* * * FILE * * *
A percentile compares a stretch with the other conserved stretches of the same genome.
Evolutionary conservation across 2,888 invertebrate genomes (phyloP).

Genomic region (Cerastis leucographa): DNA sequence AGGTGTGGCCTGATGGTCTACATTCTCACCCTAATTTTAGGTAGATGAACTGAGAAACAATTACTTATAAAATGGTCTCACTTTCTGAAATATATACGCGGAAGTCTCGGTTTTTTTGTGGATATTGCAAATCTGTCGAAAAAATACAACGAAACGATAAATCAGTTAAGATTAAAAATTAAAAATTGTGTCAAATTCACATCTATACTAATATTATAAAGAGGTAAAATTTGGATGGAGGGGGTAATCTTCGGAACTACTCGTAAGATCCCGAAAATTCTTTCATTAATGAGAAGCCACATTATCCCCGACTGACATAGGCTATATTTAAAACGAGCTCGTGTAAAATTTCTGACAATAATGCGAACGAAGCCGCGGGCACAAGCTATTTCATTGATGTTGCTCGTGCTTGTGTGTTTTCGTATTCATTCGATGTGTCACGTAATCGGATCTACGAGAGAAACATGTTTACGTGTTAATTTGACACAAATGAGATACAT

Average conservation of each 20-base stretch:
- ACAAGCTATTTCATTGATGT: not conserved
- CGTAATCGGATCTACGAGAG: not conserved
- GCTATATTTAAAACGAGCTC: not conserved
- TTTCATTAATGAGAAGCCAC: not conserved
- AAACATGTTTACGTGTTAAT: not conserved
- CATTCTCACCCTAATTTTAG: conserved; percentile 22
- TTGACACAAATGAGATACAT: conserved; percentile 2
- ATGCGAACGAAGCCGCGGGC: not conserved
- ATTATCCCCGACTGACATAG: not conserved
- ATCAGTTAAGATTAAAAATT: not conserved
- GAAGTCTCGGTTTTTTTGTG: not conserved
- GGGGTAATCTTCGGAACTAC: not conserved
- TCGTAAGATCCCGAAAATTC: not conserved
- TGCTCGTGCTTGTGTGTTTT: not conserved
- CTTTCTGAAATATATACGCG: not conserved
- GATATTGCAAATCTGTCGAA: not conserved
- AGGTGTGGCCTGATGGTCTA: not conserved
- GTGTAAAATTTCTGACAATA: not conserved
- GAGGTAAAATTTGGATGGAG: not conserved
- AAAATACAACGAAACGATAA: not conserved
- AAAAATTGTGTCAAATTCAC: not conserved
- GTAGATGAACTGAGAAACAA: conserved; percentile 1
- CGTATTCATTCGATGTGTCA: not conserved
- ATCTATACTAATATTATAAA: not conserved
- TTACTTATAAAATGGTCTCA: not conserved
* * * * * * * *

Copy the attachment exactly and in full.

A percentile compares a stretch with the other conserved stretches of the same genome.
Evolutionary conservation across 2,888 invertebrate genomes (phyloP).

Genomic region (Cerastis leucographa): DNA sequence AGGTGTGGCCTGATGGTCTACATTCTCACCCTAATTTTAGGTAGATGAACTGAGAAACAATTACTTATAAAATGGTCTCACTTTCTGAAATATATACGCGGAAGTCTCGGTTTTTTTGTGGATATTGCAAATCTGTCGAAAAAATACAACGAAACGATAAATCAGTTAAGATTAAAAATTAAAAATTGTGTCAAATTCACATCTATACTAATATTATAAAGAGGTAAAATTTGGATGGAGGGGGTAATCTTCGGAACTACTCGTAAGATCCCGAAAATTCTTTCATTAATGAGAAGCCACATTATCCCCGACTGACATAGGCTATATTTAAAACGAGCTCGTGTAAAATTTCTGACAATAATGCGAACGAAGCCGCGGGCACAAGCTATTTCATTGATGTTGCTCGTGCTTGTGTGTTTTCGTATTCATTCGATGTGTCACGTAATCGGATCTACGAGAGAAACATGTTTACGTGTTAATTTGACACAAATGAGATACAT

Average conservation of each 20-base stretch:
- ACAAGCTATTTCATTGATGT: not conserved
- CGTAATCGGATCTACGAGAG: not conserved
- GCTATATTTAAAACGAGCTC: not conserved
- TTTCATTAATGAGAAGCCAC: not conserved
- AAACATGTTTACGTGTTAAT: not conserved
- CATTCTCACCCTAATTTTAG: conserved; percentile 22
- TTGACACAAATGAGATACAT: conserved; percentile 2
- ATGCGAACGAAGCCGCGGGC: not conserved
- ATTATCCCCGACTGACATAG: not conserved
- ATCAGTTAAGATTAAAAATT: not conserved
- GAAGTCTCGGTTTTTTTGTG: not conserved
- GGGGTAATCTTCGGAACTAC: not conserved
- TCGTAAGATCCCGAAAATTC: not conserved
- TGCTCGTGCTTGTGTGTTTT: not conserved
- CTTTCTGAAATATATACGCG: not conserved
- GATATTGCAAATCTGTCGAA: not conserved
- AGGTGTGGCCTGATGGTCTA: not conserved
- GTGTAAAATTTCTGACAATA: not conserved
- GAGGTAAAATTTGGATGGAG: not conserved
- AAAATACAACGAAACGATAA: not conserved
- AAAAATTGTGTCAAATTCAC: not conserved
- GTAGATGAACTGAGAAACAA: conserved; percentile 1
- CGTATTCATTCGATGTGTCA: not conserved
- ATCTATACTAATATTATAAA: not conserved
- TTACTTATAAAATGGTCTCA: not conserved